Just after the .net 4.0 framework and VS10 were famously released without state machine, the activities team has also released the missing state machine activity onto codeplex. It’s available as both a user-friendly installable package and an open source download. Of course I’m going to download the source straight away and have a play with it. (First day I’ve seen the thing.)
Of course I’m interested in the source code too, more than the installed package. One thing I notice about the source straight away is that they are using the two rhyming assemblies, Microsoft.Activities.StateMachine and Microsoft.Activities.StateMachine.Design, to get runtime designer separation while still ensuring that the .Design dll can be loaded by the designer.
The third assembly there is a VS integration which lets the installer add the StateMachine to the VS10 toolbox. Looks like this source code should serve as a great example of how you can publish your activities for customers to use.
So what if you just want to try out the source code, build the activity, and play with it in VS without installing the package onto your machine? Happy to report it works, but there are a couple little weirdnesses with that – State and FinalState won’t show up in the toolbox. You can work around this by using copy/paste to copy existing states, or to create your own IActivityTemplateFactory for generating a more fully populated state machine.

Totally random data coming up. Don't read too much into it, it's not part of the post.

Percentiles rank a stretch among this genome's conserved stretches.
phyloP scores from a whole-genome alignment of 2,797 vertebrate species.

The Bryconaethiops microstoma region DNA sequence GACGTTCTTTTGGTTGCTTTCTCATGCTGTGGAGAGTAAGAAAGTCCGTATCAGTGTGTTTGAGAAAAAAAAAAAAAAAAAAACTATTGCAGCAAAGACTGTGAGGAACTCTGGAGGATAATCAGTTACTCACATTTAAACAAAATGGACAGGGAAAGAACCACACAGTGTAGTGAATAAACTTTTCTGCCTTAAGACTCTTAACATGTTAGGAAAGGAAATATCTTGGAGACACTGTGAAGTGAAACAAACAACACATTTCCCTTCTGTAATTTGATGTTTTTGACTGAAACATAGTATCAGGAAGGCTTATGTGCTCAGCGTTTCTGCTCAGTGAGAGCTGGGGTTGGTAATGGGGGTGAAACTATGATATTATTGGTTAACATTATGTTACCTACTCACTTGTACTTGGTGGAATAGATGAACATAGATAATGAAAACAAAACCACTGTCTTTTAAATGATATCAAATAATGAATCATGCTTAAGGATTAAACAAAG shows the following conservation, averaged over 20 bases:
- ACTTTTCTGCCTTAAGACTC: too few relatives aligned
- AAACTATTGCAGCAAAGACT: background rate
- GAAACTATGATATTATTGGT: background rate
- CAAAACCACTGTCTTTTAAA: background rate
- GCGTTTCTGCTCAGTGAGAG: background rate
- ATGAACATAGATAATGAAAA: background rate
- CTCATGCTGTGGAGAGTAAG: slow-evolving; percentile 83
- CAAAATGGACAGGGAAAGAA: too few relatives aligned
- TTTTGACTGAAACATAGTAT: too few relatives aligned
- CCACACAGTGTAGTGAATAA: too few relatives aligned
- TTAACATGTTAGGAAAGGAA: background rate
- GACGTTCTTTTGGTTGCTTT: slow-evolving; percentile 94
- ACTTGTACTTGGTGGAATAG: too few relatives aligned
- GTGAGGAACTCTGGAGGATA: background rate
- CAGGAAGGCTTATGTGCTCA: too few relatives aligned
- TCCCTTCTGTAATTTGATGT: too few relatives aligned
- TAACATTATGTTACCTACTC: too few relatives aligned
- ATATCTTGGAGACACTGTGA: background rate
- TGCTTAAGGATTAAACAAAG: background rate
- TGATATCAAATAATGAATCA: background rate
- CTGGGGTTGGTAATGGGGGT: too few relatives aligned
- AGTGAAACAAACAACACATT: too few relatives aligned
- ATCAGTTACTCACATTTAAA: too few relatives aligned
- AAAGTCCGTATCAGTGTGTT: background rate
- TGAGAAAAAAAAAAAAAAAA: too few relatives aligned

-I found it weird that you can’t see anything inside the states inside the state diagram
-I’m getting weird validation errors about Trigger being null that don’t make any sense to me. I don’t know how to edit the triggers, the Transitions I mean….
Aha! Light dawns:
To see the transition you have to double-click on the links between states:
And then you can see the detailed transition view:
Besides it taking me ages to find the trigger view, a couple other things bugged me about the experience so far, which I hope they will improve in future releases:
-Validation errors only show up on the StateMachine itself, it would be better if they were on the specific State with a validation problem.
-You have to double-click on everything inside it to see any of the logic of your state machine (except conditions, which aren’t really interesting)
-Can’t set breakpoints on states or transition links. Can only set breakpoints on activities within the states, or on transitions.
-This means that when hitting breakpoints, you only see breadcrumbed views into states, you really can’t see where you are in execution of the top level statemachine, even if you breadcrumb back out.
One more thing I’ll mention is when I tried building from source code inside VS, I got exceptions when I ran my simple test workflow! What’s going on?
System.Xaml.XamlObjectWriterException was unhandled
Message=The invocation of the constructor on type ‘ActivityLibrary1.Activity1’ that matches the specified binding constraints threw an exception.
at MS.Internal.Xaml.Runtime.ClrObjectRuntime.CreateInstance(XamlType xamlType, Object args)
Message=Could not load file or assembly ‘Microsoft.Activities.StateMachine.Design, PublicKeyToken=null’ or one of its dependencies. The system cannot find the file specified.
Well, it turns out that it’s really no big deal. My StateMachine assemblies are
1) not gac’d
2) not in the same folder as my Executable and ActivityLibrary1 test assemblies which I’m using to run the thing.
All I need to do is adjust the build output paths of my test assemblies to be in the same folder as state machine assemblies.